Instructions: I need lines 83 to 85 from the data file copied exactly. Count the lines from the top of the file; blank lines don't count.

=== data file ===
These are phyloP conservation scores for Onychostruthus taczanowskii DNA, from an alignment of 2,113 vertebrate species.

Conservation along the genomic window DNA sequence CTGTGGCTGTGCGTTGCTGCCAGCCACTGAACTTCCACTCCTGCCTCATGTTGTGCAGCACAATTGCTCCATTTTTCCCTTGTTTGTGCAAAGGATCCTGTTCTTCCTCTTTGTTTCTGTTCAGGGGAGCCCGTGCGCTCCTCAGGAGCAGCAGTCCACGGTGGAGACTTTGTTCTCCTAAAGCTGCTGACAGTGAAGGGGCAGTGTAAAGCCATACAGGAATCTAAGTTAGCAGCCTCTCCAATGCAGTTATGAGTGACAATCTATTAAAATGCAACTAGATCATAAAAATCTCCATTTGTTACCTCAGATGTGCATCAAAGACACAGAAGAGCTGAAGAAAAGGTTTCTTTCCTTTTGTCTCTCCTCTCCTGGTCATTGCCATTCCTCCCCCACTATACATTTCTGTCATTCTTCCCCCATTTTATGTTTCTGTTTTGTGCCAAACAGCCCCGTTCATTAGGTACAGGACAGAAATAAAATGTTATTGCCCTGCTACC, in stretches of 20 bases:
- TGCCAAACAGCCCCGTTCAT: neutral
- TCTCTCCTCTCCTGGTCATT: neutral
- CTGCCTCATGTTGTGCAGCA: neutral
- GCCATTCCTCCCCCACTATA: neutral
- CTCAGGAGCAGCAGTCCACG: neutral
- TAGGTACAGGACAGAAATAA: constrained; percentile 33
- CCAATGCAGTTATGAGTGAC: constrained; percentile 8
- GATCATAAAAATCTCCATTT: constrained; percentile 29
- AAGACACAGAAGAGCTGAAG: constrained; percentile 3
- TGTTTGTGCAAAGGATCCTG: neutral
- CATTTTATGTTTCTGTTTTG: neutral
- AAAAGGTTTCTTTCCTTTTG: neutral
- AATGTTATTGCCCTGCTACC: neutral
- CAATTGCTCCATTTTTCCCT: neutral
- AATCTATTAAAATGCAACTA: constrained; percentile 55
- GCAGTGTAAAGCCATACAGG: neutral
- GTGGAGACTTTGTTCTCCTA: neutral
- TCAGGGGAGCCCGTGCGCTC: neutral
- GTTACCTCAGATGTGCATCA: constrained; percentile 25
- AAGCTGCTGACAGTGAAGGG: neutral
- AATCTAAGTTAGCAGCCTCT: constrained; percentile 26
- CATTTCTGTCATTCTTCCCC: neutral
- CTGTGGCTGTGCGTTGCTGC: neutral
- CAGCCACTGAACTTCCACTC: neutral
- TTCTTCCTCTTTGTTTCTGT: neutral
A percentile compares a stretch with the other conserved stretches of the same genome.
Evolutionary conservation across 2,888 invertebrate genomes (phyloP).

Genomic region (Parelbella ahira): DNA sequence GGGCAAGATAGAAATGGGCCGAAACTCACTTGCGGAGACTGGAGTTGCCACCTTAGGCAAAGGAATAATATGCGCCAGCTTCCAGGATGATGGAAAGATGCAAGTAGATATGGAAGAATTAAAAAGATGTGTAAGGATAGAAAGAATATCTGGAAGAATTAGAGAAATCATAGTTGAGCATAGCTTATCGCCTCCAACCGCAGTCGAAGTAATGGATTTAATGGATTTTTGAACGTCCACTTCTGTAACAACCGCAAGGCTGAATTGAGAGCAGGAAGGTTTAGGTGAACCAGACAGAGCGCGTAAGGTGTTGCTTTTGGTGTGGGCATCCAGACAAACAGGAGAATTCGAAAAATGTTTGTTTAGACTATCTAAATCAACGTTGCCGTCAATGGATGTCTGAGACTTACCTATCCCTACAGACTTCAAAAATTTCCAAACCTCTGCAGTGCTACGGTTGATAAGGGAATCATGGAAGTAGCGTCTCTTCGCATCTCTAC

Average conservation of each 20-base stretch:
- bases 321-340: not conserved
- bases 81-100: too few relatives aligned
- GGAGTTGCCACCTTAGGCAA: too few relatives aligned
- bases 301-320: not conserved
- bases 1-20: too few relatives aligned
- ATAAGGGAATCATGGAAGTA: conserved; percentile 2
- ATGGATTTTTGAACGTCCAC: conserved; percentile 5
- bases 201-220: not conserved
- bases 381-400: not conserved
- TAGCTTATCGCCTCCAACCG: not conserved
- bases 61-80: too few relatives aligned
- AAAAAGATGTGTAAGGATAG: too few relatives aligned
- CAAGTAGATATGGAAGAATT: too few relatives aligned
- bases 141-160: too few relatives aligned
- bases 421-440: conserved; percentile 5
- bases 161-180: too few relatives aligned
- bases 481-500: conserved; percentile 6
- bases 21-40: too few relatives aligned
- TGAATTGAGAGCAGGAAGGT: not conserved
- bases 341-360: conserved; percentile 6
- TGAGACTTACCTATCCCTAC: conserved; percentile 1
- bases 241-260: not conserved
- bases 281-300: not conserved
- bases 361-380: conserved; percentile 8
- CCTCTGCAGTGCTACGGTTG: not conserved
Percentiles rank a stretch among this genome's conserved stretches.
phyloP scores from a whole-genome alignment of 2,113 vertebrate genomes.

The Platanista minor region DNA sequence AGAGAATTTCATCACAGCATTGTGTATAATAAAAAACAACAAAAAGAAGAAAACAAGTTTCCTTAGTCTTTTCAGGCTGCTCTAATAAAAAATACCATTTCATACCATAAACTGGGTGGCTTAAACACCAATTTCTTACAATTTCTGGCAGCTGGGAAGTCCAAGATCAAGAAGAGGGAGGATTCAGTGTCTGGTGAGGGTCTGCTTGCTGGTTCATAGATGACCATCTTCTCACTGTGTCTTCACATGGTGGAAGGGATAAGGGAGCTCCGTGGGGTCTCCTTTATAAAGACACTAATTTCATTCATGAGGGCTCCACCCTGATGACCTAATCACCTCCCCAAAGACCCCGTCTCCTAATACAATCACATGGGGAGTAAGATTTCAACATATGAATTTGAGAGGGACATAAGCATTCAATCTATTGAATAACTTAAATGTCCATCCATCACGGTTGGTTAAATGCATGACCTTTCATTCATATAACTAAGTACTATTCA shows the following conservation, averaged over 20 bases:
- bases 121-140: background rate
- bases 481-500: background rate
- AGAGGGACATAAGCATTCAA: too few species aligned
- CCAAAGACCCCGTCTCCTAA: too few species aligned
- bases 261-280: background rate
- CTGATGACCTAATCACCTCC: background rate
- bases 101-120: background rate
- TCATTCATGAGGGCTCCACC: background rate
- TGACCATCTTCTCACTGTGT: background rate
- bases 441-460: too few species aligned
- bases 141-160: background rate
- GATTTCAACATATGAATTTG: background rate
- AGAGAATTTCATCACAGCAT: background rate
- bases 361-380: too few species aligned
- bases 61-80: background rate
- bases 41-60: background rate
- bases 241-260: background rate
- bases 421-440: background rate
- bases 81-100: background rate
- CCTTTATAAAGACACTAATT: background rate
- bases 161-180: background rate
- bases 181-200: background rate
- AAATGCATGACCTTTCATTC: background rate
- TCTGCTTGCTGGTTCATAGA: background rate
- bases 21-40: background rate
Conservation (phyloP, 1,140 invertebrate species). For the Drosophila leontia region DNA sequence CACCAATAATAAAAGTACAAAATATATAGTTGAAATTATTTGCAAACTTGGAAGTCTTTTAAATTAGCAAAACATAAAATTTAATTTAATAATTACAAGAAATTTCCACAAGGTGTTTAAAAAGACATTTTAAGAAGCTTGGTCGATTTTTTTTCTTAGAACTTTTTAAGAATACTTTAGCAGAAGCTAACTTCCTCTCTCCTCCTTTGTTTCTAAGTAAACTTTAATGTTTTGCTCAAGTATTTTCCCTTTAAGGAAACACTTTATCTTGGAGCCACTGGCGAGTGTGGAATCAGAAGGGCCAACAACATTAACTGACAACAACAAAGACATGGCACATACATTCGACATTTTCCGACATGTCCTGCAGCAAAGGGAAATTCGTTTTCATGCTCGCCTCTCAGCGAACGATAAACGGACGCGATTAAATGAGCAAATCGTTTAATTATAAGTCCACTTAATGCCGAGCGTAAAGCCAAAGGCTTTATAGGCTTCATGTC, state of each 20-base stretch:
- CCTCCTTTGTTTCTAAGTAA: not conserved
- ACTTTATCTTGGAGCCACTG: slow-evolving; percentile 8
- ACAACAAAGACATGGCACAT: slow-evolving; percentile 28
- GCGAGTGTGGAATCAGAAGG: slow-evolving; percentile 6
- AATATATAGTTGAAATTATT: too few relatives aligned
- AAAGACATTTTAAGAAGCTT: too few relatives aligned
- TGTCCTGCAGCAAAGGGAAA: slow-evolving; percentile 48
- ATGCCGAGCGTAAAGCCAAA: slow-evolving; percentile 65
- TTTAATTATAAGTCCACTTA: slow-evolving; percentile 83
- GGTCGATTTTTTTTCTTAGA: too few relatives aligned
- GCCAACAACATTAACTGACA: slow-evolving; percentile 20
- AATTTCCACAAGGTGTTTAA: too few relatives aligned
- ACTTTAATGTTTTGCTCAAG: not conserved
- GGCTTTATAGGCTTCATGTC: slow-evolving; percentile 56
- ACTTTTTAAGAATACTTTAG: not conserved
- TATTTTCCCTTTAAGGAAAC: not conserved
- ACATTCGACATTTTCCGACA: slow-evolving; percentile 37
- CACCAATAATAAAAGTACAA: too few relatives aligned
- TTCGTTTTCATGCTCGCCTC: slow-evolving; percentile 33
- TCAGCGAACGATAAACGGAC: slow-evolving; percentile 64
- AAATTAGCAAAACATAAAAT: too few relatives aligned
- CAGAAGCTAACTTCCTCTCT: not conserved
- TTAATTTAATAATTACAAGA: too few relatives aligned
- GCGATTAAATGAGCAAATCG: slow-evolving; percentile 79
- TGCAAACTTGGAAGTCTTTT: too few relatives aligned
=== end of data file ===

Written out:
- TCTGCTTGCTGGTTCATAGA: background rate
- bases 21-40: background rate
Conservation (phyloP, 1,140 invertebrate species). For the Drosophila leontia region DNA sequence CACCAATAATAAAAGTACAAAATATATAGTTGAAATTATTTGCAAACTTGGAAGTCTTTTAAATTAGCAAAACATAAAATTTAATTTAATAATTACAAGAAATTTCCACAAGGTGTTTAAAAAGACATTTTAAGAAGCTTGGTCGATTTTTTTTCTTAGAACTTTTTAAGAATACTTTAGCAGAAGCTAACTTCCTCTCTCCTCCTTTGTTTCTAAGTAAACTTTAATGTTTTGCTCAAGTATTTTCCCTTTAAGGAAACACTTTATCTTGGAGCCACTGGCGAGTGTGGAATCAGAAGGGCCAACAACATTAACTGACAACAACAAAGACATGGCACATACATTCGACATTTTCCGACATGTCCTGCAGCAAAGGGAAATTCGTTTTCATGCTCGCCTCTCAGCGAACGATAAACGGACGCGATTAAATGAGCAAATCGTTTAATTATAAGTCCACTTAATGCCGAGCGTAAAGCCAAAGGCTTTATAGGCTTCATGTC, state of each 20-base stretch: